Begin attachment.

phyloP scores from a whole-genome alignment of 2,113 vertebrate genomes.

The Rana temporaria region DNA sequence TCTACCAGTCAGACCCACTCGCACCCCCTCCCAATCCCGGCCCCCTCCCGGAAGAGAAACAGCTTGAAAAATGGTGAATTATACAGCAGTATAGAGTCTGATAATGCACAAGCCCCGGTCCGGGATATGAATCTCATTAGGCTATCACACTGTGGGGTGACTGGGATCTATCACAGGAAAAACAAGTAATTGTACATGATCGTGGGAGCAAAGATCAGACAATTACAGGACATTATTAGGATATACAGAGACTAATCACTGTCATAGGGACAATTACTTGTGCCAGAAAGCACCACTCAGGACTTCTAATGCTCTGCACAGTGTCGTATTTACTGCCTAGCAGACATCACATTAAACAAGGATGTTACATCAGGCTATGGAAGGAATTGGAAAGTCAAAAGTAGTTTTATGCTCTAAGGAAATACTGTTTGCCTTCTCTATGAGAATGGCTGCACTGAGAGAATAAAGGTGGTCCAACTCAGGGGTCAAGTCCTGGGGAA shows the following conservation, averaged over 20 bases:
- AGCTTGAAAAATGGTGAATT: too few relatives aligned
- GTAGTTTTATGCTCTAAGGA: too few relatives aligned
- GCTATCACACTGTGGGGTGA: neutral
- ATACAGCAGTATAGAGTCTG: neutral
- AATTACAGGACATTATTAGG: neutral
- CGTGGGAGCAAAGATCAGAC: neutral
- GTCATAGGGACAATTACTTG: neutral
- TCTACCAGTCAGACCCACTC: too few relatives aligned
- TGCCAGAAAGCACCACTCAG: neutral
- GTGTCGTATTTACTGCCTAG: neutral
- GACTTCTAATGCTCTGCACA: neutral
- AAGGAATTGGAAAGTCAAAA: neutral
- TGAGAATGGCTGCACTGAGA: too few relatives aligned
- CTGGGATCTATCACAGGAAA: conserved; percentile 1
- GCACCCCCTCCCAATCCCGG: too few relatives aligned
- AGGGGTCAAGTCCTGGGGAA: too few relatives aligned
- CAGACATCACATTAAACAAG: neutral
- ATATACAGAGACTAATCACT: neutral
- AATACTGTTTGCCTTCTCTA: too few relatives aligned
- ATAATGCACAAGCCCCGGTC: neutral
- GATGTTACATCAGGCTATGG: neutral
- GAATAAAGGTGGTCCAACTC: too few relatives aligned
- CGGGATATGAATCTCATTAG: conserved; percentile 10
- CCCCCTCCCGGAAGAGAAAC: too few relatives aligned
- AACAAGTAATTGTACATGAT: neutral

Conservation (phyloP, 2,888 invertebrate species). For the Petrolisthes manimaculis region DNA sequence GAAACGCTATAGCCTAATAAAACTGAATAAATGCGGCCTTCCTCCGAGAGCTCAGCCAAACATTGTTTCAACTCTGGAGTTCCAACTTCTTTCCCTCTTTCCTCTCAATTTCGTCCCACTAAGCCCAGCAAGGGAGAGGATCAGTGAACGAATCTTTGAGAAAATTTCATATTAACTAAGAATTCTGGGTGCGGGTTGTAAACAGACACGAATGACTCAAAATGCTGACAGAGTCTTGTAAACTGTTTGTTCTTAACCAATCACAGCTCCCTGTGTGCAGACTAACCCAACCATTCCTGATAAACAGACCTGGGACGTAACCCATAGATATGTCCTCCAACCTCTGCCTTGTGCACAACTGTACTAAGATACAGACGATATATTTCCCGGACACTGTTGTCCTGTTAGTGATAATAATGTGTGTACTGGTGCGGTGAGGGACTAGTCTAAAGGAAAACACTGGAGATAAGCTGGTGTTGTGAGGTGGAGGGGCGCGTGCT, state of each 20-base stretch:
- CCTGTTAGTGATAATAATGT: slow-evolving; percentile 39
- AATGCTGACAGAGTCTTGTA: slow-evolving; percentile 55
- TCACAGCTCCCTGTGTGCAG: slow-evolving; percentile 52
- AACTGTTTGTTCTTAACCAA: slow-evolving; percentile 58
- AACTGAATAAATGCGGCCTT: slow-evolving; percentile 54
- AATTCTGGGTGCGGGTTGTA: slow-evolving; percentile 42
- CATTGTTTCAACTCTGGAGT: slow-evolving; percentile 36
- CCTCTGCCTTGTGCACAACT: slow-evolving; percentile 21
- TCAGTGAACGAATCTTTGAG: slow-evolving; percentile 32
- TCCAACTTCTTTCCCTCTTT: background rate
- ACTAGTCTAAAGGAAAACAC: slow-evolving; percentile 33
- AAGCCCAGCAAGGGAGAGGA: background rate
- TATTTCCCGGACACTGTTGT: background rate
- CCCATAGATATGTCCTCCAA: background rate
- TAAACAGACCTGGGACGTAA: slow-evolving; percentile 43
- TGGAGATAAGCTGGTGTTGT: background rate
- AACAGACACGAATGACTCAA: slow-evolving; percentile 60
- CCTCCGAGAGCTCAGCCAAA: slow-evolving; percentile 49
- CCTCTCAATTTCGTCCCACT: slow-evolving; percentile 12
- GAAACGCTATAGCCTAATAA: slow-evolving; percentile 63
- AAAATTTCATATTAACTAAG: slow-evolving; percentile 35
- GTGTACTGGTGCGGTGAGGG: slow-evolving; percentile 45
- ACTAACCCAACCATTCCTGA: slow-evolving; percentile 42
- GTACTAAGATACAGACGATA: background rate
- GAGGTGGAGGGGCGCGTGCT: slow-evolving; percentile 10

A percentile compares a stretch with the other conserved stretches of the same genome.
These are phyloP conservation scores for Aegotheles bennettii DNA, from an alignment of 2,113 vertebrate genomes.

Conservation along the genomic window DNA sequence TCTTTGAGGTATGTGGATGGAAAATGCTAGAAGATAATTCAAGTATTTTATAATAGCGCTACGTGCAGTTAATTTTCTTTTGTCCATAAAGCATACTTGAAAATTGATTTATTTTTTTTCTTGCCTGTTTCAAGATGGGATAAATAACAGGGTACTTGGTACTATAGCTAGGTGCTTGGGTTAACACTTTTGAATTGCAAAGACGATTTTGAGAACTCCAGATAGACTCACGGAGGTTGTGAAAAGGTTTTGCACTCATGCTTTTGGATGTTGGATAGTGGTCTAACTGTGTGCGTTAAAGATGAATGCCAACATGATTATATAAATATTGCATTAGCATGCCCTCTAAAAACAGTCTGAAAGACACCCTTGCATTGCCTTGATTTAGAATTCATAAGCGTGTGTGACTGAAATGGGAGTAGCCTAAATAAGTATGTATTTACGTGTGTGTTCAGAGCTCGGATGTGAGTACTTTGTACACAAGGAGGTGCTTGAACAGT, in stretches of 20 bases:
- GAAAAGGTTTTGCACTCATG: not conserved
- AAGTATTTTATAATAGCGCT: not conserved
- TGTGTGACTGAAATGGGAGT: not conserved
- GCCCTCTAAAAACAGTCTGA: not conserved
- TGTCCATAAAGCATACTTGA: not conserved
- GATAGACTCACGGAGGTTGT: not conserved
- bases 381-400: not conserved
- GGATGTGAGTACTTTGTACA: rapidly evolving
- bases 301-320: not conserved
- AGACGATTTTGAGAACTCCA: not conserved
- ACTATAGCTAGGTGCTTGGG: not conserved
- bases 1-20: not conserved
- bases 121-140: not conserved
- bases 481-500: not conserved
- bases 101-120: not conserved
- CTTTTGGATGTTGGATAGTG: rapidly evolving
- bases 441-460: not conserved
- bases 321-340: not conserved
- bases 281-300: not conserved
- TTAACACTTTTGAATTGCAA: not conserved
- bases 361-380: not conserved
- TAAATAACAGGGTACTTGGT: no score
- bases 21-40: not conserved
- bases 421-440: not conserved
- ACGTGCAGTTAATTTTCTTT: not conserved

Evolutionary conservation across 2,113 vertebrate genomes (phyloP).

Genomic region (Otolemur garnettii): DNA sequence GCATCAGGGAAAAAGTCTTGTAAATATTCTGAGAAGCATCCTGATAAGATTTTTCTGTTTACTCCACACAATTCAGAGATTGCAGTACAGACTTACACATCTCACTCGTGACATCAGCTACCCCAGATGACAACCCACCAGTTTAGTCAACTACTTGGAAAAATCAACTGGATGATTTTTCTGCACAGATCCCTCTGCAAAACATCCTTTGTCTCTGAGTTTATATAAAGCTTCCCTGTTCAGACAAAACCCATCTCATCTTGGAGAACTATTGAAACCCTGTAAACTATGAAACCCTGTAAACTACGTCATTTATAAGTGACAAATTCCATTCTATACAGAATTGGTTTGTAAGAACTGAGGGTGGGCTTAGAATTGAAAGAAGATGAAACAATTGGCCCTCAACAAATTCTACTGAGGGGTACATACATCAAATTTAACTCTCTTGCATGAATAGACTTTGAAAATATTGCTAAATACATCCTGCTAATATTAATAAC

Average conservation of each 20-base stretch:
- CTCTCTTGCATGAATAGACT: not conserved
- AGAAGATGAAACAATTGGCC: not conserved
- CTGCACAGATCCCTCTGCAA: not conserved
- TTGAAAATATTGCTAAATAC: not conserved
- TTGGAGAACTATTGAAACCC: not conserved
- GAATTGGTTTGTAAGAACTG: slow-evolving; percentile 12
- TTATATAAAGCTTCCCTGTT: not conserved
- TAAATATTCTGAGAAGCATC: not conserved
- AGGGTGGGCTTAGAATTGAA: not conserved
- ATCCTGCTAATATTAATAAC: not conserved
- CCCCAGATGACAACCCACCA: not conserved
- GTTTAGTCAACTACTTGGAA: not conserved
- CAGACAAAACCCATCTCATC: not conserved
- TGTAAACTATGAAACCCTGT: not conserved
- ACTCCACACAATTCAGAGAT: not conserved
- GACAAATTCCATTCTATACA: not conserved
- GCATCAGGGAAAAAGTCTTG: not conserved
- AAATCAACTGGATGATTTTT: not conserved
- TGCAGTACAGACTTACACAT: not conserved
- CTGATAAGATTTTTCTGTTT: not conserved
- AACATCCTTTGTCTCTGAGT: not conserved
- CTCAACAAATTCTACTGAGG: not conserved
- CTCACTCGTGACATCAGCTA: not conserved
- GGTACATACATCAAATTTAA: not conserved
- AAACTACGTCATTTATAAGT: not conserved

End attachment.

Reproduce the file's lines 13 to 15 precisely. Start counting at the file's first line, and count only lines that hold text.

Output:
- GACTTCTAATGCTCTGCACA: neutral
- AAGGAATTGGAAAGTCAAAA: neutral
- TGAGAATGGCTGCACTGAGA: too few relatives aligned